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A business plan should handle loans, interest, and repayment following standard accounting
convention. Amounts of new loans (after start-up) go into the Cash Flow table in the upper section
as money received. Interest, which is an expense deductible against income, goes into the Proﬁt and
Loss statement. Principal repayments go into the Cash Flow table in the lower section, as spending.
Some people are confused by the concept of separating the payment into interest and principal. A
common example, at least in the United States, is making payments on a mortgage. Most lending
institutions clearly separate payments into interest and principal components. Even if you write
a single check each month to repay the mortgage loan, the payment is divided into interest and
principal. Detailed Principal Payments Function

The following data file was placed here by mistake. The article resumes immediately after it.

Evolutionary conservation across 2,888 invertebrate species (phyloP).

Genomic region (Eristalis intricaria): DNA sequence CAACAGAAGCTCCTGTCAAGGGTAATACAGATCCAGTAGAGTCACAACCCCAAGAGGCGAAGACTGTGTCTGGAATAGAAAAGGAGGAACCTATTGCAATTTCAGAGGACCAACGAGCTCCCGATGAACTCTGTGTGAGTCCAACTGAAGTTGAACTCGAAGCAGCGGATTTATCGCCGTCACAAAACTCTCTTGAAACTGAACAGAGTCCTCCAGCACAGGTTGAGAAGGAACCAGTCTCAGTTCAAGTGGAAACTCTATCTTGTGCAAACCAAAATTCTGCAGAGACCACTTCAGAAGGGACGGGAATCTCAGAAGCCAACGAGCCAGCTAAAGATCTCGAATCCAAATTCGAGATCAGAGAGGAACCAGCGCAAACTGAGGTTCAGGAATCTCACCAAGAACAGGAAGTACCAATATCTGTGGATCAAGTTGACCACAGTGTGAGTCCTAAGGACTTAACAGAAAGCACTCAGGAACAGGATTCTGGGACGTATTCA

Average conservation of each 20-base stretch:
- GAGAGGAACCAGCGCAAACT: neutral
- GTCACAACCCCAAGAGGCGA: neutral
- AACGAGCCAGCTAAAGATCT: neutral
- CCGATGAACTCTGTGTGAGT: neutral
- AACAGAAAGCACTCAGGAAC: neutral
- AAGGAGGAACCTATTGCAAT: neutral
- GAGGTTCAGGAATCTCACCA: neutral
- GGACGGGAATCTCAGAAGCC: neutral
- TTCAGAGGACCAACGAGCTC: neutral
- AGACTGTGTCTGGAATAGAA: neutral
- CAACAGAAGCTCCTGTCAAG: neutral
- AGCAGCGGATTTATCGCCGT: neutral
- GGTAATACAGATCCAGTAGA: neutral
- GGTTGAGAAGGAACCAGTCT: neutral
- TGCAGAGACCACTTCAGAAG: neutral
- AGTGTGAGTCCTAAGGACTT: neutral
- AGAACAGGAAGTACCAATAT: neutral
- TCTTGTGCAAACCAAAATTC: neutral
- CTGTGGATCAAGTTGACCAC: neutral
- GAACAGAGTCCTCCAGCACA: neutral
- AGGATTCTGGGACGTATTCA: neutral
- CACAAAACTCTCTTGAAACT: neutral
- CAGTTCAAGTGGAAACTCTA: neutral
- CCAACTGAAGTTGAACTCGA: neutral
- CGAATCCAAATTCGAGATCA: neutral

Your software is likely to have functions to calculate principal and interest payments from
assumptions, so you can project payments over time without having to estimate each one. In the
following illustration, the spreadsheet uses a built-in ﬁnancial calculator to estimate the principal
payments required for the sample case we’ve been using. (Note: For this illustration, we display
the numbers in dollars, not thousands of dollars, as they are displayed in other illustrations in this
chapter.) CHAPTER 16: CASH IS KING USING 16.13
THE PRINCIPAL PAYMENTS FUNCTION (PPMT) Use the computer to calculate principal payments for the cash ﬂow table. (This table is taken from
Business Plan Pro®, and shown in dollars, not thousands of dollars).
In the sample, the company borrowed $400,000 in a 10-year loan at 8.5% per year several years ago.
During the sample plan period, it is making regular payments of just under $5,000 per month. The
interest portion of the payment is calculated automatically in the Proﬁt and Loss table. The principal
portion of the payment is calculated using the formula below, which you can copy into your own
worksheet. The formula for the ﬁrst month’s principal payment is:
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